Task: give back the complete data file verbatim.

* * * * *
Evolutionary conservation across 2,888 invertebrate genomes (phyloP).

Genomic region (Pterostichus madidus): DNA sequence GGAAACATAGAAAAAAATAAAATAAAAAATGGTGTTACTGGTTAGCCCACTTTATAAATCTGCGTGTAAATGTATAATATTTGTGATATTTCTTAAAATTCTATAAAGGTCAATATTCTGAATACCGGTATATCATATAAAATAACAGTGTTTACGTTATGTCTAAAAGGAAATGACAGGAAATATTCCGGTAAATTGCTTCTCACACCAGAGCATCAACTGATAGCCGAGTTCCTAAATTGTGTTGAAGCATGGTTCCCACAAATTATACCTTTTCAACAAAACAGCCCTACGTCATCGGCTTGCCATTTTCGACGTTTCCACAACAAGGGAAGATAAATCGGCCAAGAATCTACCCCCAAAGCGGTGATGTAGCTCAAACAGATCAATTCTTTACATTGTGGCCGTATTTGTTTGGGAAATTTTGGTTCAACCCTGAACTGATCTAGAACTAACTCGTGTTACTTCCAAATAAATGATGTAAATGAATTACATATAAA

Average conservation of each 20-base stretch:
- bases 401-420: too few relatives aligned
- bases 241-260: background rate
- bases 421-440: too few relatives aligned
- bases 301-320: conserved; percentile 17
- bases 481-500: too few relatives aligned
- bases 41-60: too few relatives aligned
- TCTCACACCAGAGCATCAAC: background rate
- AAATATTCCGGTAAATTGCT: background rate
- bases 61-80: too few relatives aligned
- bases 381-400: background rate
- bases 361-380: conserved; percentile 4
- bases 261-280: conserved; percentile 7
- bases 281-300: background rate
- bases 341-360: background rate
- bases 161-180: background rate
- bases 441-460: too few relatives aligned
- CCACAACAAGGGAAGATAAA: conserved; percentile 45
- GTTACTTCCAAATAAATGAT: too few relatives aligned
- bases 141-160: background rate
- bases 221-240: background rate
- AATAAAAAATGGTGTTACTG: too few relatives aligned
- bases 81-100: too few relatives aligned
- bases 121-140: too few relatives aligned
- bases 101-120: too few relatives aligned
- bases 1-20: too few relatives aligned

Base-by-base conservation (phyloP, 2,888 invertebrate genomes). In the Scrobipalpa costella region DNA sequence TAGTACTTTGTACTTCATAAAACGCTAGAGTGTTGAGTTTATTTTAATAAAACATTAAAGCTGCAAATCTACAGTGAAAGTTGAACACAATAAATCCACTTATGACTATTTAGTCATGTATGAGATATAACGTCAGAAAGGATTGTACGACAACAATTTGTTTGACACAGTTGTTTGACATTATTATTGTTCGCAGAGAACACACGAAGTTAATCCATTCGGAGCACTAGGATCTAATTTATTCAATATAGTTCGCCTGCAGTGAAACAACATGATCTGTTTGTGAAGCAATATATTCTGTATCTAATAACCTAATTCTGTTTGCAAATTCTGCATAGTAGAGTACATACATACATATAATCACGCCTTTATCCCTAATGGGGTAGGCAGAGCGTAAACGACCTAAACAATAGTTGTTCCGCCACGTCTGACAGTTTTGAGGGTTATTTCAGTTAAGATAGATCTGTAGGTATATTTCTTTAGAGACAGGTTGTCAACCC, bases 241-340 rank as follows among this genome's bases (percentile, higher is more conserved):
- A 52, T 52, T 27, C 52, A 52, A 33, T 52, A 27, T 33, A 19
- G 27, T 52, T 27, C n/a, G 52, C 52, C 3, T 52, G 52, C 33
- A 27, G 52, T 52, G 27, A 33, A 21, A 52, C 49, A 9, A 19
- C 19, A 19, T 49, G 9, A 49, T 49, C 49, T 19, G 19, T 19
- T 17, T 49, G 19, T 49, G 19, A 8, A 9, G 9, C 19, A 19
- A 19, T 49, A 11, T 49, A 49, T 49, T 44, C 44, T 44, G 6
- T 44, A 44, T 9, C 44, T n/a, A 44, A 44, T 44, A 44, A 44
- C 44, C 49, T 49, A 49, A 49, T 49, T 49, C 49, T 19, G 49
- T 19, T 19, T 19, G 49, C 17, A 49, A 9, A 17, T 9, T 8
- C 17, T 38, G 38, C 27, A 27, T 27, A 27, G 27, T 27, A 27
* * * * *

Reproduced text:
Evolutionary conservation across 2,888 invertebrate genomes (phyloP).

Genomic region (Pterostichus madidus): DNA sequence GGAAACATAGAAAAAAATAAAATAAAAAATGGTGTTACTGGTTAGCCCACTTTATAAATCTGCGTGTAAATGTATAATATTTGTGATATTTCTTAAAATTCTATAAAGGTCAATATTCTGAATACCGGTATATCATATAAAATAACAGTGTTTACGTTATGTCTAAAAGGAAATGACAGGAAATATTCCGGTAAATTGCTTCTCACACCAGAGCATCAACTGATAGCCGAGTTCCTAAATTGTGTTGAAGCATGGTTCCCACAAATTATACCTTTTCAACAAAACAGCCCTACGTCATCGGCTTGCCATTTTCGACGTTTCCACAACAAGGGAAGATAAATCGGCCAAGAATCTACCCCCAAAGCGGTGATGTAGCTCAAACAGATCAATTCTTTACATTGTGGCCGTATTTGTTTGGGAAATTTTGGTTCAACCCTGAACTGATCTAGAACTAACTCGTGTTACTTCCAAATAAATGATGTAAATGAATTACATATAAA

Average conservation of each 20-base stretch:
- bases 401-420: too few relatives aligned
- bases 241-260: background rate
- bases 421-440: too few relatives aligned
- bases 301-320: conserved; percentile 17
- bases 481-500: too few relatives aligned
- bases 41-60: too few relatives aligned
- TCTCACACCAGAGCATCAAC: background rate
- AAATATTCCGGTAAATTGCT: background rate
- bases 61-80: too few relatives aligned
- bases 381-400: background rate
- bases 361-380: conserved; percentile 4
- bases 261-280: conserved; percentile 7
- bases 281-300: background rate
- bases 341-360: background rate
- bases 161-180: background rate
- bases 441-460: too few relatives aligned
- CCACAACAAGGGAAGATAAA: conserved; percentile 45
- GTTACTTCCAAATAAATGAT: too few relatives aligned
- bases 141-160: background rate
- bases 221-240: background rate
- AATAAAAAATGGTGTTACTG: too few relatives aligned
- bases 81-100: too few relatives aligned
- bases 121-140: too few relatives aligned
- bases 101-120: too few relatives aligned
- bases 1-20: too few relatives aligned

Base-by-base conservation (phyloP, 2,888 invertebrate genomes). In the Scrobipalpa costella region DNA sequence TAGTACTTTGTACTTCATAAAACGCTAGAGTGTTGAGTTTATTTTAATAAAACATTAAAGCTGCAAATCTACAGTGAAAGTTGAACACAATAAATCCACTTATGACTATTTAGTCATGTATGAGATATAACGTCAGAAAGGATTGTACGACAACAATTTGTTTGACACAGTTGTTTGACATTATTATTGTTCGCAGAGAACACACGAAGTTAATCCATTCGGAGCACTAGGATCTAATTTATTCAATATAGTTCGCCTGCAGTGAAACAACATGATCTGTTTGTGAAGCAATATATTCTGTATCTAATAACCTAATTCTGTTTGCAAATTCTGCATAGTAGAGTACATACATACATATAATCACGCCTTTATCCCTAATGGGGTAGGCAGAGCGTAAACGACCTAAACAATAGTTGTTCCGCCACGTCTGACAGTTTTGAGGGTTATTTCAGTTAAGATAGATCTGTAGGTATATTTCTTTAGAGACAGGTTGTCAACCC, bases 241-340 rank as follows among this genome's bases (percentile, higher is more conserved):
- A 52, T 52, T 27, C 52, A 52, A 33, T 52, A 27, T 33, A 19
- G 27, T 52, T 27, C n/a, G 52, C 52, C 3, T 52, G 52, C 33
- A 27, G 52, T 52, G 27, A 33, A 21, A 52, C 49, A 9, A 19
- C 19, A 19, T 49, G 9, A 49, T 49, C 49, T 19, G 19, T 19
- T 17, T 49, G 19, T 49, G 19, A 8, A 9, G 9, C 19, A 19
- A 19, T 49, A 11, T 49, A 49, T 49, T 44, C 44, T 44, G 6
- T 44, A 44, T 9, C 44, T n/a, A 44, A 44, T 44, A 44, A 44
- C 44, C 49, T 49, A 49, A 49, T 49, T 49, C 49, T 19, G 49
- T 19, T 19, T 19, G 49, C 17, A 49, A 9, A 17, T 9, T 8
- C 17, T 38, G 38, C 27, A 27, T 27, A 27, G 27, T 27, A 27